WINGFIELD, Sir Richard (c.1510-57/59), of Portsmouth, Hants.

Published in The History of Parliament: the House of Commons 1509-1558, ed. S.T. Bindoff, 1982
Available from Boydell and Brewer



Mar. 1553

Family and Education

b. c.1510, s. of Lewis Wingfield of Bishops Sutton by da. of one Macwilliam of Suff. m. Christian, da. of Sir William Fitzwilliam of Gains Park, Essex, and Milton, Northants. at least 1s. Kntd. 30 Sept. 1544.1

Offices Held

Capt. Morian 1546, Swallow 1557; paymaster, Portsmouth 1548-54, capt. 1551-4; commr. goods of churches and fraternities, Hants 1553; burgess, Portsmouth by 1553-4.2


Richard Wingfield’s father, the ninth son of Sir John Wingfield of Letheringham, Suffolk, was comptroller of the household of the bishop of Winchester, from whom he had a lease of the manor of Bishops Sutton. Lewis Wingfield died in or before 1526, leaving Richard a goblet and the reversion of Sutton after it had been applied to the upbringing of his brother, or stepbrother, Robert. No further trace of Wingfield has been found until 1544, when he was one of those knighted for his part in the capture of Boulogne. Shortly afterwards he was taken prisoner when the French were repulsed ‘in their camisado out of Base Boulogne’. Released after 17 months and on the payment of a large ransom, he came home bearing a letter of recommendation to the King from the council at Boulogne. He was promptly made captain of the Morian and saw action in the Channel.3

It was probably at about this time that Wingfield married and became brother-in-law to Sir William Fitzwilliam II. Of greater significance locally was his sister Anne’s marriage to Anthony Pound, whose family owed a tenurial service at Portsmouth castle and was prominent in the town; Pound’s own sister was the wife of Ralph Henslowe, one of Wingfield’s successors as Member for Portsmouth. Wingfield probably owed his appointment at Portsmouth to John Dudley, Earl of Warwick, the admiral under whom he had served at sea. It was almost certainly Warwick, by then Duke of Northumberland, who procured the return of John Chaderton and Wingfield to the Parliament of March 1553 (in Wingfield’s case perhaps with the approval of his relative the 9th Lord Clinton, the current admiral), but there is no indication that either of them supported Northumberland in the succession crisis of the following summer. Although Wingfield, who in 1551 had succeeded Sir Thomas Radcliffe, Lord Fitzwalter (another Member of that Parliament) as captain of Portsmouth, was to be relieved of both his posts early in Mary’s reign, he received a handsome annuity of £100 for his past services and went to sea again in 1557 as captain of the Swallow.4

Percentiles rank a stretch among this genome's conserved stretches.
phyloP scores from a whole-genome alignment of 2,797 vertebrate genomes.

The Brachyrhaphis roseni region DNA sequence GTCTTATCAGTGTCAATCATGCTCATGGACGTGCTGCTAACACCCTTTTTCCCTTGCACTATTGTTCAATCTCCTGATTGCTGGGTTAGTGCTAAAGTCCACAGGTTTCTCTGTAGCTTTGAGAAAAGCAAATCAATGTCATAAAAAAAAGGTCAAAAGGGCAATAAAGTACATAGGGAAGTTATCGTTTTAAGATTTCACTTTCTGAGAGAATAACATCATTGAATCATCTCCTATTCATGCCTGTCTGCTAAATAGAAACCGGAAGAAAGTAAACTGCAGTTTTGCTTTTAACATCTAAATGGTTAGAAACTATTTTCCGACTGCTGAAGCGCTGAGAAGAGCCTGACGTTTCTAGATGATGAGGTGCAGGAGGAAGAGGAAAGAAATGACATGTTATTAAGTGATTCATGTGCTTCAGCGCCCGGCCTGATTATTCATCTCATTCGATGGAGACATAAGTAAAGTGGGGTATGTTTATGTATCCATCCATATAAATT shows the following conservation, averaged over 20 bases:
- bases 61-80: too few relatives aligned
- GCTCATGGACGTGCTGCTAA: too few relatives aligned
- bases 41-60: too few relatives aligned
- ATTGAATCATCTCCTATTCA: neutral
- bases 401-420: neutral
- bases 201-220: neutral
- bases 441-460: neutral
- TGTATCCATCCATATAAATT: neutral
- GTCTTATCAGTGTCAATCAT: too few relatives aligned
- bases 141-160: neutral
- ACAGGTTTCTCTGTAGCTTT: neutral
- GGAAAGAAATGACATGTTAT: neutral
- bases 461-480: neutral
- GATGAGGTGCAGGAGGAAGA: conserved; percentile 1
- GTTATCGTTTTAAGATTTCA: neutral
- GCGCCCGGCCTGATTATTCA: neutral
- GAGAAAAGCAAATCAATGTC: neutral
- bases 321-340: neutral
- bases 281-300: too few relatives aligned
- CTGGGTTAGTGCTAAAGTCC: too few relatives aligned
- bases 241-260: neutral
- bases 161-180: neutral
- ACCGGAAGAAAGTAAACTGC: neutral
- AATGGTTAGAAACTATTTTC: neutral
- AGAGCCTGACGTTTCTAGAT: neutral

Wingfield’s end is obscure. In June 1559 his widow Christian was granted an annuity of £40 from the previous March, so that he probably died in 1558 or early 1559; he could have died at sea or fallen victim to the epidemic of the time. His eldest, or perhaps only, son Richard, born about 1550, was to see long military service in Ireland and to be created Viscount Powerscourt in 1618.5

Ref Volumes: 1509-1558

Author: Patricia Hyde


  • 1. Date of birth estimated from family history. Vis. Hunts. (Cam. Soc. xliii), 129; LP Hen. VIII, xix.
  • 2. LP Hen. VIII, xxi; SP11/11, f. 79; APC, ii. 198, 216, 221, 223; iii. 37, 106, 261, 293, 321; iv. 37, 47, 67, 104, 106, 180, 213; CPR, 1550-3, p. 395; 1553, p. 415; C219/20/106, 21/138, 22/76; CP40/1142, f. 719.
  • 3. LP Hen. VIII, i. xix-xxi; Hants RO, wills R.
  • 4. CPR, 1554-5, p. 72; SP11/11, f. 79.
  • 5. CPR, 1558-60, p. 101.